The Husky is sleeping on my mother Bear pelt, atop the strawbale bed, I am listening to a man from Senegal play the kora, an African harp with a floating melody that emanates from the strings lofting my consciousness above the sinking dirty snow and into springs solar swoon. A slant of eventide light graciously dapples the interior of my cabin from its west facing glass eyes, now removed of their translucent wrappings to bar the winter drafts, while nights stay above zero, as the breezes lose their harshest tongue. The pussy willows have all budded, and the coltsfoot follows in bloom on the south facing slopes. Maples show no holds in dispelling their sap, with Birch in the kicker, one could almost smell the sugar steam, streaming through the grey clouds of an idle afternoon, mingling with rain, and coming down with a sense of sweetness. Life is brighter now, until roughly eight in the eve to be fair, and with each breathe I sense the aromas of spruce, moss and dank soil effevescing volatile therapeutic incense into the air. My hands get sticky with balsam poplar, With the extra hours of light, I engage in post-sugarbush freedom rides, long dog walks with the Alaskan, garden planning, and mid day lion naps followed up with evening coffees, knowing the day is not lost to the myrk too soon. The newest member of our village, Ziggy Love was born, to mother Spirit and Papa Seven. This couple joined our tribe last summer after a happenstance meeting of synchronicity, after I saw Seven on kijiji looking for musicians. Their new home in Howard Brook is the oldest log cabin in the area, and perfectly fit for three.
I’ve eaten up all the meat, now that my passive outdoor ambient freezer is not working. Well, I don’t fully own that, the porcupine family living under my floor found my package of ground bear meat and eviscerated the entire pound, along with two pounds of perogies, they stopped short at the blueberries. Munna and I have eaten like kings and queens meanwhile when our savorings are not gleaned by some beast, I’ve sat down to great six course meals of moose roast, savory rice and spicy veg, sausages cooked in mint and maple, barley soup, salad and frozen fruit. On ‘board meeting’ nights, we collectively cook a themed meal which is eaten from a cutting board with our hands, or else sharp implements like skewers; the cheese fondue, charcuterie, shiska-bobs, falafel, raw fish sushi, and wood fired pizza have all been a great success. While equally creative and impressive country feasting is holding it’s own at the potlucks of thursday. A neighbor in the next field over from Simms Rd. made a cake, entirely out of mashed potatoes and meat, using purple carrots to make a colored ‘frosting’ which died the mashed taters an attractive shade. Too many deserts to name, melomels and maple beers, herbal gins, and spiced rums, and the spectrum of cultural foods one would have to travel for a couple days to obtain in their native terroir. We are doing well in the heathlands.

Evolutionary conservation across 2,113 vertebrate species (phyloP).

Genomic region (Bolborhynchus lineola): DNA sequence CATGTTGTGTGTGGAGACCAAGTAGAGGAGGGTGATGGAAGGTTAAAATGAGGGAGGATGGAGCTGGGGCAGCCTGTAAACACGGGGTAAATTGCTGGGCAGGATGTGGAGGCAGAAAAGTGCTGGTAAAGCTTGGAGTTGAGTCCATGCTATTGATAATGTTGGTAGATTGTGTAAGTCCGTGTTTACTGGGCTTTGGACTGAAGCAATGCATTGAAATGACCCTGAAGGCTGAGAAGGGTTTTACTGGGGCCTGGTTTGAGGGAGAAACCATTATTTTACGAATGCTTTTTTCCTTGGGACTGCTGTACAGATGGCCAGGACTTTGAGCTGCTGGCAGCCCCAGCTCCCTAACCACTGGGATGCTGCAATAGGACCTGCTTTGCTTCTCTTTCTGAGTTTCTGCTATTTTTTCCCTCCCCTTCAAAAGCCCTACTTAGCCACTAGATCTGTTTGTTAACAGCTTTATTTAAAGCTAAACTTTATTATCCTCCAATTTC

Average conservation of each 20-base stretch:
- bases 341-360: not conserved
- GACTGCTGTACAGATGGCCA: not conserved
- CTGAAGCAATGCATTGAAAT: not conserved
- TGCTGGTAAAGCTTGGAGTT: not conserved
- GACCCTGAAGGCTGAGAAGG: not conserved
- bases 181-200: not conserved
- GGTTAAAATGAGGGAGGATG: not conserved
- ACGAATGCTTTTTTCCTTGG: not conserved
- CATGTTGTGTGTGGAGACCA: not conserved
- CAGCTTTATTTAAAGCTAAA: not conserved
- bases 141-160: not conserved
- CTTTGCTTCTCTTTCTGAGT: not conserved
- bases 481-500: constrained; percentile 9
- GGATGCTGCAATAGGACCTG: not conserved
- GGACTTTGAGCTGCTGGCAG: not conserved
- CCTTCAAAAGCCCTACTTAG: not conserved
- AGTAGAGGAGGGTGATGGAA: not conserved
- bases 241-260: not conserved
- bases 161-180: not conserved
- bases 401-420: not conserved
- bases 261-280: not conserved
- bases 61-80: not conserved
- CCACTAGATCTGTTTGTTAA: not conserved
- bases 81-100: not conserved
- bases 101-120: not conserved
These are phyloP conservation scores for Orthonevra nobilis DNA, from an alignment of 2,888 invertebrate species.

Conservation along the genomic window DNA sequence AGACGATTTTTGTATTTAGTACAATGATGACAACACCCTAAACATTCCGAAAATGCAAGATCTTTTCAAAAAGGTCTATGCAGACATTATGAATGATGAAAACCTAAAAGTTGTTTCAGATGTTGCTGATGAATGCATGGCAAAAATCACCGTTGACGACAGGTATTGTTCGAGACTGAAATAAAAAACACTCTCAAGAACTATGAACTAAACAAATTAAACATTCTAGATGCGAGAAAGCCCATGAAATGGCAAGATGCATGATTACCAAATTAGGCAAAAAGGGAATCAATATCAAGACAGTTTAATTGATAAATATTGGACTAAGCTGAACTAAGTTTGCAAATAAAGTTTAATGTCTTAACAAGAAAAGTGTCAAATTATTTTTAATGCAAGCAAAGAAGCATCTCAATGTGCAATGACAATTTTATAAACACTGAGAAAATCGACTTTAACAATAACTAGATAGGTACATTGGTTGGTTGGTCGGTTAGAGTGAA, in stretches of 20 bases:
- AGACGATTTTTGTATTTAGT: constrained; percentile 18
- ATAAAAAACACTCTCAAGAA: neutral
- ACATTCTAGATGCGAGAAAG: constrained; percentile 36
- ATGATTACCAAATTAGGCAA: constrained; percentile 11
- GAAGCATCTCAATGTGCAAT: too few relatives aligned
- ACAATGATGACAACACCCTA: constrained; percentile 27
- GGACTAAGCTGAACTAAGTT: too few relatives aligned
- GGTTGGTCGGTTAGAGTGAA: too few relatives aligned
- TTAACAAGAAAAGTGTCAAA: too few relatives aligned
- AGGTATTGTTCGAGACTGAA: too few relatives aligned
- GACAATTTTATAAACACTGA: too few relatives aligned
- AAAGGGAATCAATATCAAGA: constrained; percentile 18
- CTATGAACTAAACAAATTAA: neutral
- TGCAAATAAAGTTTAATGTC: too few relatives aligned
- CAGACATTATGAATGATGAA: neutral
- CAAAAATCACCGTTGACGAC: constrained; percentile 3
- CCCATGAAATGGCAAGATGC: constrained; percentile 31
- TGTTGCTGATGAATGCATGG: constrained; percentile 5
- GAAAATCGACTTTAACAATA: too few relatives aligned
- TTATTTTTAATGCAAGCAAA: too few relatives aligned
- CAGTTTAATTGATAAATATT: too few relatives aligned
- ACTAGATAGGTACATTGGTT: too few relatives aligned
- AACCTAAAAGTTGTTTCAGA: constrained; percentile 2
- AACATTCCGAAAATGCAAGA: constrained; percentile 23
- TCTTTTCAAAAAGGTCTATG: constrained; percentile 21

Tradition, the name bore bear the newest addition to my heim, an Agouti Alaskan husky from racing lineage, was born in northern New Brunswick near the Miramichi, Chaleur Bay region. He has spurned me on to adventure further afield, where we run paw to foot down logging roads, Appalachian trails, and glacial ravines. My food pantry now fills up with Inuk’shuk dog food, braided chew ropes, fish biscuits, and cartilagionous bones. I am proud to finally see this day, and seeing this young wolf hound grow up in my wooden abode. He is already a runner, and is doing his father ‘Coyote’ proud. Eventually he will be larger and heavier than me, and I won’t be able to keep up unless with skis underneath me and the beast pulling in front. An outing into the hemlock woods lead to patches of evergreen and snow-berry, reindeer and sphagnum moss, carpeting the cliff of Gibson falls. Churning out a gorge of epic volume, the cascade falls twice, and peters out into a lethargic babbling brooks where the hardwoods transition to fen. I filled a motorcycle satchel bag with wintergreen herb, and tramped along the edge of the tumulting water, with husky in tow. The tip off came from a neighbor with her shepherding dog who also accompanied. I would be hesitant to drive down what was deemed a ‘road’, though maybe my perspicacity for difficult auto terrain is a little more privileged here after enduring the state of roadway on the Indian subcontinent. Booking it back out of Kilmarnock and near the old railway trail south of Hartland, my lady friend showed off another hidden waterfall that is a powerhouse of raw energy which crashes down into a grotto, throwing up a mist and bathing the rock walls in perpetual moistened life. After a few turns in the cove, it piles through a culvert and into the the St. John/Woolastook, depeneding on who you talk to. Another foray to Chimney Rock, and it’s glacial remains profered an impressive sight, where the knuckles of the earth separate from a cedar tangle and meandering wet trails, to open a crack in the earth, cool, lichen covered, and deep. Inside this earth yoni is a phallic shaped tower of stone, it is a ‘chimney’ of sorts, if people still made these rising smokestacks out of the bones of mother nature.